In their latest announcement related to the delay of the 2019-2020 season due to COVID-19, La Liga and the RREF have basically stopped speculating about when they might be able to play again and have simply punted it to whenever the governing authorities say it is safe. In practice, this does not change anything, the league was not ever going to continue without the government taking the nation out of lockdown and things getting reasonably back to normal in other sectors.
What this does signal, however, is a change in mentality for La Liga and Spanish football. Just last week, Javier Tebas was talking about playing games every 48 hours in order to ensure the season was completed in a reasonable time frame. Moving from one eye on a hurried conclusion to season to an unwillingness to discuss timelines suggests that in the high places of decision making in Spain there is little optimism that this situation will resolve itself soon.
Honestly, my reaction to this has nothing to do with football. As bad as so many clubs need the finances that concluding the season would bring, the real story here is that the people of Spain are likely to be in this lockdown situation for quite a long time. As this virus continues to progress in my own country, I find myself wondering whether we’ll find ourselves in this sort of national lockdown (California and New York here in the states already have), and I wonder what it means for so many folks who rely on small businesses and hourly wages for their livelihood.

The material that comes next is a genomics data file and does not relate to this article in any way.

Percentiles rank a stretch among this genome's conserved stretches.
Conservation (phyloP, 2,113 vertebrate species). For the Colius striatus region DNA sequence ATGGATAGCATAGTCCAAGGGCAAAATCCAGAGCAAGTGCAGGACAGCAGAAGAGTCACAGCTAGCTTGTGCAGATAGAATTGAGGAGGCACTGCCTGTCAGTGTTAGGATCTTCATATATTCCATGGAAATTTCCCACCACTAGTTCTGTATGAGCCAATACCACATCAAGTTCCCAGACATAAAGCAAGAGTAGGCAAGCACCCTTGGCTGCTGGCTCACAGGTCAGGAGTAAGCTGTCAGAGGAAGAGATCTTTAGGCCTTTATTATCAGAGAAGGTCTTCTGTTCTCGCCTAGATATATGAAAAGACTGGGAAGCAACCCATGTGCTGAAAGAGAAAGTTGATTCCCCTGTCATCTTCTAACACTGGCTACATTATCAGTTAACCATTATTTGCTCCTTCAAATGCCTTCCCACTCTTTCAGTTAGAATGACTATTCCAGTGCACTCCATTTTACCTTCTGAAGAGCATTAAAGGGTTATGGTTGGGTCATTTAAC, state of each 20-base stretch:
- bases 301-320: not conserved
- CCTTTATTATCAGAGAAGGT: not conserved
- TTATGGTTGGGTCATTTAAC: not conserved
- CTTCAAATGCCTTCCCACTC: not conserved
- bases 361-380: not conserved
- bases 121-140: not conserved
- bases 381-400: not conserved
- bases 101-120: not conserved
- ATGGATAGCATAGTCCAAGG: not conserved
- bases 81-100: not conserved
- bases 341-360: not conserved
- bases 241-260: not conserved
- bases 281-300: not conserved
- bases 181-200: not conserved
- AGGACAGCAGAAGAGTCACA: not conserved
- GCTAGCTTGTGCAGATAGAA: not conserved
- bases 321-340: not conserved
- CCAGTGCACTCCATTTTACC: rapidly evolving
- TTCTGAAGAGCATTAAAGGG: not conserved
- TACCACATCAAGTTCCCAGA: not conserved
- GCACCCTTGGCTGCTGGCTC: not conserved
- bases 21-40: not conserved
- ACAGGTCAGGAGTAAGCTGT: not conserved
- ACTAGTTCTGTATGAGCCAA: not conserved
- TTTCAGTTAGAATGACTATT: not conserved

On my phone, I have a podcast downloaded that talks about coronavirus and football. I can’t actually bring myself to listen to it. Sports are so often a diversion from these things and when the problem has directly shut down the usual diversion it’s a tough spot to be in, mentally. For this reason I suspect many of you don’t want to read about the virus on a football site and I apologize for bringing it up, but I am starting to suspect we finish 2020 without clear cut champions and what’s worse, without a clear idea of what promotion and relegation look like. More important, though, I have no idea what the world and our families are going to look like when this virus has had its say.
Speaking for myself (and thus not representing the views or opinions of Vox Media, SBNation, Villarreal USA or my fellow authors on this site) as a pastor in my day job my faith in Jesus Christ as hope for salvation is what keeps me positive in this whole thing, despite the doubt, despite the questions that swirl from day to day.* Many folks in our church are part of the highest risk categories for this virus, and we are distancing our congregation to try to keep them safe, but however it plays out, we know we have a God who is in control of even this.
Hope is something everyone needs in this situation, and it looks like our outlet of sports isn’t going to provide it. My prayers are with each of you, and I hope all of us will still be able to come to this place and talk a little football throughout this crisis and especially when it’s all said and done. Endavant!
*As the regular readers of the blog will notice, this is the first time I’ve ever mentioned my day job in an article on the site. The goal here is not to push my religion on anyone, but simply to speak as a human being about how I’m dealing with this situation mentally, emotionally, and spiritually. If your personal views on faith disagree with mine, I don’t hold that against you in any way, and as I hope you have seen I do not see these views as having any detrimental impact on our ability to come to this place and talk about life and football. Good, enriching conversation often involves people from all manner of creeds, backgrounds, and beliefs, and that’s part of what makes football the best sport in the world.